Passed by voters in 1986, Proposition 65 sought to shield the state's water supply from contamination and to protect consumers by requiring companies to post clear warnings about harmful chemicals in products.
The law has been "a resounding success" as a consumer safeguard, California Environmental Protection Agency Secretary Matthew Rodriquez said in a conference call with reporters today. But he said the time has come to amend the law, citing a proliferation of "abusive" profit-seeking lawsuits and scientific strides that make some of the standards set 27 years ago obsolete.
"It's not an unqualified success," Rodriquez said on the call. "Unfortunately, it has been abused in the past by those who have essentially used it to shake down small businesses and generate fees by bringing cases with little or no benefit to public health."
In criticizing those who exploit Proposition 65 for profit, the Brown administration is aligning itself with a push in the Legislature to limit lawsuits that target, for example, restaurants that haven't posted signs warning customers about the hazards of alcohol consumption. Rodriquez said administration officials have spoken with lawmakers. He pointed to "the interest in the Legislature" and to a bill by Assemblyman Mike Gatto, D-Los Angeles, as the impetus for working to amend Proposition 65. The administration hasn't yet identified a lawmaker who might carry the bill.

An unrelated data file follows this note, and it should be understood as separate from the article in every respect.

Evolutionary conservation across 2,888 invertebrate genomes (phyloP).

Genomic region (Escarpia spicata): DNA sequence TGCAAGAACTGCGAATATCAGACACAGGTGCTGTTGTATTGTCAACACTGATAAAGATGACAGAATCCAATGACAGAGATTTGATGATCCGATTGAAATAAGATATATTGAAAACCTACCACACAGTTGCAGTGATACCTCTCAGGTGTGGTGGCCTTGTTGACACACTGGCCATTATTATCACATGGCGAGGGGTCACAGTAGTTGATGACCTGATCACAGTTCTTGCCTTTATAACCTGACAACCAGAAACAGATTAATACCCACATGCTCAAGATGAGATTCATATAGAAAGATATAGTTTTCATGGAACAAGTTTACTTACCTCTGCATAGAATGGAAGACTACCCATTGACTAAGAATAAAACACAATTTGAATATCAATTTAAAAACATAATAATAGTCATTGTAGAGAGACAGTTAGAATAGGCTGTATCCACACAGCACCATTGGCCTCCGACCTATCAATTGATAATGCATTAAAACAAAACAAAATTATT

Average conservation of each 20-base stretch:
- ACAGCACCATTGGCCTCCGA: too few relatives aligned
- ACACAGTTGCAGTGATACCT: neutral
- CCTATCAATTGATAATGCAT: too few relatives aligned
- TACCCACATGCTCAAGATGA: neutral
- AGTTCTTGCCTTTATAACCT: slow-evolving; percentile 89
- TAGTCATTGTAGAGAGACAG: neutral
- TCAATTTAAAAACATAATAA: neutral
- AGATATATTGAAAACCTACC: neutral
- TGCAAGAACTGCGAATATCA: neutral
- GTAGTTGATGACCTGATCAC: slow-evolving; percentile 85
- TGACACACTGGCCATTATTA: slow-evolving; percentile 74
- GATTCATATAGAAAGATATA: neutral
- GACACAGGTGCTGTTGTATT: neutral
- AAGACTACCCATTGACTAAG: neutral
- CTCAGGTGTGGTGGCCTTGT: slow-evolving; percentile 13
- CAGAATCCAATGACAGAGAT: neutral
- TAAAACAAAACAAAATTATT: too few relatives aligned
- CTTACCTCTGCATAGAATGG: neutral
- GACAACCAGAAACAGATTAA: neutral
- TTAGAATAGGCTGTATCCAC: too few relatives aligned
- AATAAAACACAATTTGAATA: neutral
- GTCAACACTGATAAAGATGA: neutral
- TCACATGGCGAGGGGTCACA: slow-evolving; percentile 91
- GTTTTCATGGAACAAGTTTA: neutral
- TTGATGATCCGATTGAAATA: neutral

"It's not every day a piece of your legislation sparks a statewide reform effort," Gatto said in a statement. "I'm thrilled that the governor is engaging on this issue and would be honored to work with him."
Rodriquez offered a few different ways to crack down on attorneys who sue businesses over failing to post adequate Proposition 65 warnings, including capping attorney fees or requiring plaintiffs to show stronger evidence that a business is in violation.
Companies are required to put up warnings about products that contain above a certain level of chemicals California categorizes as harmful. Some of those thresholds are out of date, Rodriquez said -- currently, a business is exempted from needing to post a warning if a given chemical is present in a concentration 1,000 times below the level at which the chemical is known to cause observable effects in humans.
"This level can be unrealistically low for some chemicals," Rodriquez said. "It's our sense in talking to our scientists here in the state that these warnings are unnecessary and cause undue litigation so we want to bring some realism into the warning level requirements."
As businesses have sought to comply with Proposition 65, the number of posted warnings has multiplied to the point that critics say the warnings have become near-ubiquitous. Rodriquez said the administration is looking at ways to make the signs contain more information about what chemicals are present and how people can avoid exposure.
"These blanket warnings dilute the very purpose of the warning," he said.
Tom Scott, executive director of the organization California Citizens Against Lawsuit Abuse, called the governor's decision to insert himself into the debate a "game-changer."
"To have him weigh in from the executive branch to clearly say there's an abuse going on here, I think it's huge," Scott said.
PHOTO CREDIT: Assemblyman Mike Gatto, D- Los Angeles, leaves a hearing on Aug. 23, 2011. AP Photo/Rich Pedroncelli